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I studied this at the beginning of my graduate degree but have to review it for my graduate exam. If it's not clear I'm talking about the $\beta = \frac{it}{\hbar} $ turning the integral of your propagator into a "partition function" and the ensuing analysis of eigenvalues as poles in the complex plane. I remember this as being a particularly beautiful and powerful approach but one that was difficult to follow the details and keep an intuitive picture of what's going on.

I'd like to find books (or articles or websites) that have a good qualitative and quantitative explanation of what's going on without getting too bogged down with the mathematical details. Shorter is better but not at the expense of clarity.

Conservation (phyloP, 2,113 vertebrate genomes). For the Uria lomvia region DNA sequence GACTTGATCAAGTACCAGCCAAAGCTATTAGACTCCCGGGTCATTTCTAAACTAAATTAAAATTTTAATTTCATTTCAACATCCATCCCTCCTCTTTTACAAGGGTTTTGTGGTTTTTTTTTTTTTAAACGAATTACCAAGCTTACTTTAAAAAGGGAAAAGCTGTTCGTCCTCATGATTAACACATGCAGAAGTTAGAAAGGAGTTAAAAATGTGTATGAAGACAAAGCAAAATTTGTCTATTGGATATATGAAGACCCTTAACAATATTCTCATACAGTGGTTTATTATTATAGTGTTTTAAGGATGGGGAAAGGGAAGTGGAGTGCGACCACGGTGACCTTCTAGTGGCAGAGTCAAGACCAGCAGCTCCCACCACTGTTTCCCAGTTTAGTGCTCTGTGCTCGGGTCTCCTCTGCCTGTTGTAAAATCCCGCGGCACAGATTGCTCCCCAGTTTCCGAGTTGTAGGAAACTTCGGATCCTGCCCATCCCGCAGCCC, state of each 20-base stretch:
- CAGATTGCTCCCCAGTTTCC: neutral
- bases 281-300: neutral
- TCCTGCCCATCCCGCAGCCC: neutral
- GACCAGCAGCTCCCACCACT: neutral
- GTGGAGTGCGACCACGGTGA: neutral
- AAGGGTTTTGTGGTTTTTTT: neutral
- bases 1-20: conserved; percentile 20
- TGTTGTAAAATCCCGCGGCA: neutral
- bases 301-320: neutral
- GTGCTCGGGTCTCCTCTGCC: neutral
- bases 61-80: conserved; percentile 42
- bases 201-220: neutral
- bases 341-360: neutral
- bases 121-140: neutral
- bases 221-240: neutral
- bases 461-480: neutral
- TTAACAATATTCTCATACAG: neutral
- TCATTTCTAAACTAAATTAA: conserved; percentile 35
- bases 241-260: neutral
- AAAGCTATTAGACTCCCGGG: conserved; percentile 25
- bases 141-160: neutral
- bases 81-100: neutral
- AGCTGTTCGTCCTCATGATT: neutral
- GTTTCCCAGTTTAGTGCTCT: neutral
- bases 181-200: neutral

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Hi mmdanziger, and welcome to Physics Stack Exchange! While this is a good thing to ask about, it makes a better question if you actually ask the question you have about the physics itself, rather than asking for a book that describes it. People can still answer by referring you to a book if that is appropriate. – David Z Feb 14 '12 at 19:54

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For a path integral formulation of this technique, I recommend Hagen Kleinert's massive book on path integrals, if you have access to a copy, or Jean Zinn-Justin's book on path integrals, which is shorter and also very good.

Of course the $\beta = i t / \hbar$ technique can be used in other formulations of quantum mechanics, e.g. the standard canonical quantization. The technique you're looking for though goes under the name of euclidean quantum mechanics. Even just a quick search online turned up many potentially useful sources. Take a look and find one really like.

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